Following Bayern Munich's elimination from this season's Champions League semi-finals at the hands of Real Madrid, Pep Guardiola has raised doubts over his future as manager of the Bundesliga champions.
Matthias Muller of German newspaper BILD (h/t FIFA's Alex Stone) quotes Guardiola saying it's up to the club as to whether he's the right man to lead Der FCB after their disappointing fall from defending their European title:
Losing to Carlo Ancelotti's men at the penultimate stage of the tournament is no shameful thing, but the club's 4-0 drubbing at home to Los Merengues in Tuesday's second leg was a more exposing display of some flaws in the side.
Eurosport provides more detail from the Spaniard's Friday press conference, with Guardiola stating that even in the wake of this embarrassment, he will be unbending in his beliefs and tactical ideologies:
I'm open to new ideas. I know the quality of the whole squad and I've adapted to them. I have my ideas as a coach and that's how my team will play. I must convince the players and coach them that way.
Next season, we will play 100% with my ideas. I can't coach this club or its players without believing in my ideas. Our system has been excellent with the current squad. After the season, we'll discuss strengthening if we need to.
After the Real Madrid, I'm even more convinced by my system. We didn't play properly with the ball.
From his days as a player at Barcelona until ascending to the role of manager at the Camp Nou, possession-based football has always been an inherent trait in Guardiola's game, a style that's ingrained in the way he's gone about his illustrious work.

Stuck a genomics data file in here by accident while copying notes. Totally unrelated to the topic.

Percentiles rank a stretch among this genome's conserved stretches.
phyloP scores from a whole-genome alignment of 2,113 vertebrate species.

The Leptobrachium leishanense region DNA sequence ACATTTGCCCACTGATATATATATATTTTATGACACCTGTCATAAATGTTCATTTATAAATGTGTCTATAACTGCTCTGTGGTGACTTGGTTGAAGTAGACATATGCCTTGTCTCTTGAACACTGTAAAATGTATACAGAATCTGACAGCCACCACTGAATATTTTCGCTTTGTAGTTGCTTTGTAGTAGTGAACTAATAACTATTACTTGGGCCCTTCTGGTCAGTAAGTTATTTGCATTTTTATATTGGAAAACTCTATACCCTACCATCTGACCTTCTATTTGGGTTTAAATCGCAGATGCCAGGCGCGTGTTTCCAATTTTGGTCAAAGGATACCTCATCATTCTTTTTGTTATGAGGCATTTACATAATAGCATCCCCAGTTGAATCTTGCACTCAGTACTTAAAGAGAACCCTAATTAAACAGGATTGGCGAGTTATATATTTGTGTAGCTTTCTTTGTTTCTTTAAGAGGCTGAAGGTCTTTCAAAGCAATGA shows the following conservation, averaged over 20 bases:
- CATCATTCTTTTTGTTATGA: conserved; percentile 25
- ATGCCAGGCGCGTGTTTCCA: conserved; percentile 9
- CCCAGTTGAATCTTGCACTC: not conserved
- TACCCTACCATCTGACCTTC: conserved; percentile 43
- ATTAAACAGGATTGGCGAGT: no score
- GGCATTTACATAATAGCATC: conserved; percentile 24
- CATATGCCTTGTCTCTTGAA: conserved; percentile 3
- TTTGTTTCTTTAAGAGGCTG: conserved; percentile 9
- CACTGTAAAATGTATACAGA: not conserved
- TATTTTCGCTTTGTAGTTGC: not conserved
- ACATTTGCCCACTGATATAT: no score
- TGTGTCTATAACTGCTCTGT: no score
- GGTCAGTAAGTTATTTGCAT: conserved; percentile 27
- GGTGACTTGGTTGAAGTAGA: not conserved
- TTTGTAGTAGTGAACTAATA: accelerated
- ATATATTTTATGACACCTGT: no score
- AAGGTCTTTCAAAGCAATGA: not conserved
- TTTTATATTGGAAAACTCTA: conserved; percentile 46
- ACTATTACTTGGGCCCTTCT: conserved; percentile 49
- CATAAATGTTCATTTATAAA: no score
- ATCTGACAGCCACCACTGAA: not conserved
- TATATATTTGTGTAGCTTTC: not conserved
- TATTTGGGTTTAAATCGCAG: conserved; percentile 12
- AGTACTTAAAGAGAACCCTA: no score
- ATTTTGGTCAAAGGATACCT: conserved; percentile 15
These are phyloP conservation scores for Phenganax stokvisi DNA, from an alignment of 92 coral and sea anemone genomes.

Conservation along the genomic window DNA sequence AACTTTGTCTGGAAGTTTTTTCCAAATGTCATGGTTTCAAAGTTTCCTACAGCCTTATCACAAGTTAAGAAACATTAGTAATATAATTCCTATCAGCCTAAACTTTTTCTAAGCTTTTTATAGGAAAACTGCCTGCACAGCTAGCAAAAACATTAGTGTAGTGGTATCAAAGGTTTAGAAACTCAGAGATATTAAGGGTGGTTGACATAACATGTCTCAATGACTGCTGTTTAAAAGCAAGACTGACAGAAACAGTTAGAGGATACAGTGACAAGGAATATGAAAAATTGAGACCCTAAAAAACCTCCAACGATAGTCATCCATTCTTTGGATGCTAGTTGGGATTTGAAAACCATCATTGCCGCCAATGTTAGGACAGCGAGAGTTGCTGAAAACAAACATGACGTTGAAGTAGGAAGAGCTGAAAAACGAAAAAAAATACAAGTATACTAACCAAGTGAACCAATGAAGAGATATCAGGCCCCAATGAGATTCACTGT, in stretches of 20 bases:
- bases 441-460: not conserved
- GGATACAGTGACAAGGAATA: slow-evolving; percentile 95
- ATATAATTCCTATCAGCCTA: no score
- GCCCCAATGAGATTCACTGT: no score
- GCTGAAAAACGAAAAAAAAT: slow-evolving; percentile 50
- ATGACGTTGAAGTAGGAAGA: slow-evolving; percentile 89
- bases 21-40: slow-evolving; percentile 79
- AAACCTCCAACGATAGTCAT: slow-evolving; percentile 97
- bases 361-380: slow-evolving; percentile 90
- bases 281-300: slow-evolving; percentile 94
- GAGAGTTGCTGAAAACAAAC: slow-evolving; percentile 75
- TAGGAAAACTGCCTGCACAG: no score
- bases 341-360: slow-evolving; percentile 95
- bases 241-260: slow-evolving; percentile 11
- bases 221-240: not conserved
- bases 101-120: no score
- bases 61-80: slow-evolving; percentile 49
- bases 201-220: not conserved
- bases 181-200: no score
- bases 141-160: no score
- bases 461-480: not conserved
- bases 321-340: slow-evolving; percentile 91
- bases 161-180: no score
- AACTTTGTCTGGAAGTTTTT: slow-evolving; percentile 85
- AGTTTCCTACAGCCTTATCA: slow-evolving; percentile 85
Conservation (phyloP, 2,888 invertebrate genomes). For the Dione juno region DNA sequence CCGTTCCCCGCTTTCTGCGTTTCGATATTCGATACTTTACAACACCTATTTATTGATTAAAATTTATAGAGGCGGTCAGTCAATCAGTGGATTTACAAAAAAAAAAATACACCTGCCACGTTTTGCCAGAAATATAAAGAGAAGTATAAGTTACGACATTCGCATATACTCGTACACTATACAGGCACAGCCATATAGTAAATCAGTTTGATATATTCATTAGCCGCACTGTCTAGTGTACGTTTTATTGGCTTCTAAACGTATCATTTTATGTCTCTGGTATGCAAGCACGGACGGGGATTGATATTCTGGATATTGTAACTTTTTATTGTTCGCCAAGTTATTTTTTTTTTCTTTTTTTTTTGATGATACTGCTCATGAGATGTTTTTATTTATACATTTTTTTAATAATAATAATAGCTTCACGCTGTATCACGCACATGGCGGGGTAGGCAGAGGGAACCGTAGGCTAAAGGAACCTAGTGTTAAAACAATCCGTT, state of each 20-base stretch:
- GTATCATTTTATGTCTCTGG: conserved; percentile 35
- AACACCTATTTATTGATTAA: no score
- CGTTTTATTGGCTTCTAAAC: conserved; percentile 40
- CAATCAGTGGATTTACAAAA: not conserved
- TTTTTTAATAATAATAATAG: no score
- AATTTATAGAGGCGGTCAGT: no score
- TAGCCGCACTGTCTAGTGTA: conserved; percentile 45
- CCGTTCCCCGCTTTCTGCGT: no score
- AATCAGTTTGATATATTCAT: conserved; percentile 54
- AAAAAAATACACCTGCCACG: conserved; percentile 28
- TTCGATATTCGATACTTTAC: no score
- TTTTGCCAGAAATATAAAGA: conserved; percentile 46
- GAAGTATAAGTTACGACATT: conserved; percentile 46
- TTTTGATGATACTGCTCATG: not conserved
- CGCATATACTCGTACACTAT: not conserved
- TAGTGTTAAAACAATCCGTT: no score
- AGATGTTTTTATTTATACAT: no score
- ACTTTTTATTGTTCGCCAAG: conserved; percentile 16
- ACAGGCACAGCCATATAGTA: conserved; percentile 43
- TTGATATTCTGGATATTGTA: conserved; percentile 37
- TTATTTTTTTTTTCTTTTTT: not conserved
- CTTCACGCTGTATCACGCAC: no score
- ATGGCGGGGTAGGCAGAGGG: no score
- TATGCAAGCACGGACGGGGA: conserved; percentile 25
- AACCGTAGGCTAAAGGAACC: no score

Ancelotti's powerful Real showed there is weakness in this Bayern team, something that didn't seem apparent under Jupp Heynckes last season, where the club won everything in sight: the Champions League, Bundesliga, DFB-Pokal, DFL-Supercup and FIFA Club World Cup.
However, Heynckes is a man with 50 years of playing and managing experience under his belt, the vast majority of which has been spent in Germany. Guardiola is just 43 years of age, has won the German league title in record time and is through to the final of the DFB-Pokal, all in his maiden term in a new league with a new squad and adapting to new surroundings.
Guardiola's success in Barcelona—he won three La Liga titles, two Champions League crowns, a couple of Copa del Rey trophies, two FIFA Club World Cups and more—makes him a unique talent.
And as Squawka's Jack Watson points out, it may not have been mere luck that such a star-studded cast thrived as they did under the tactician:
Just as one big triumph doesn't make a superstar, one dire loss does not warrant widespread outrage.
There's no doubt that Guardiola will learn from the Real Madrid defeat, and Bayern may have been too expectant if they were hoping for the manager to take over from Heynckes with an identical level of success.
His demand in not shifting style is a strong statement of self-belief, too. After all, would Der FCB want a man with morals any weaker leading them through what, by their stellar standards, could be described as a rough patch?
Guardiola has laid his cards on the table, asking that his employers support him in his endeavours, irrespective of their most recent disappointment.
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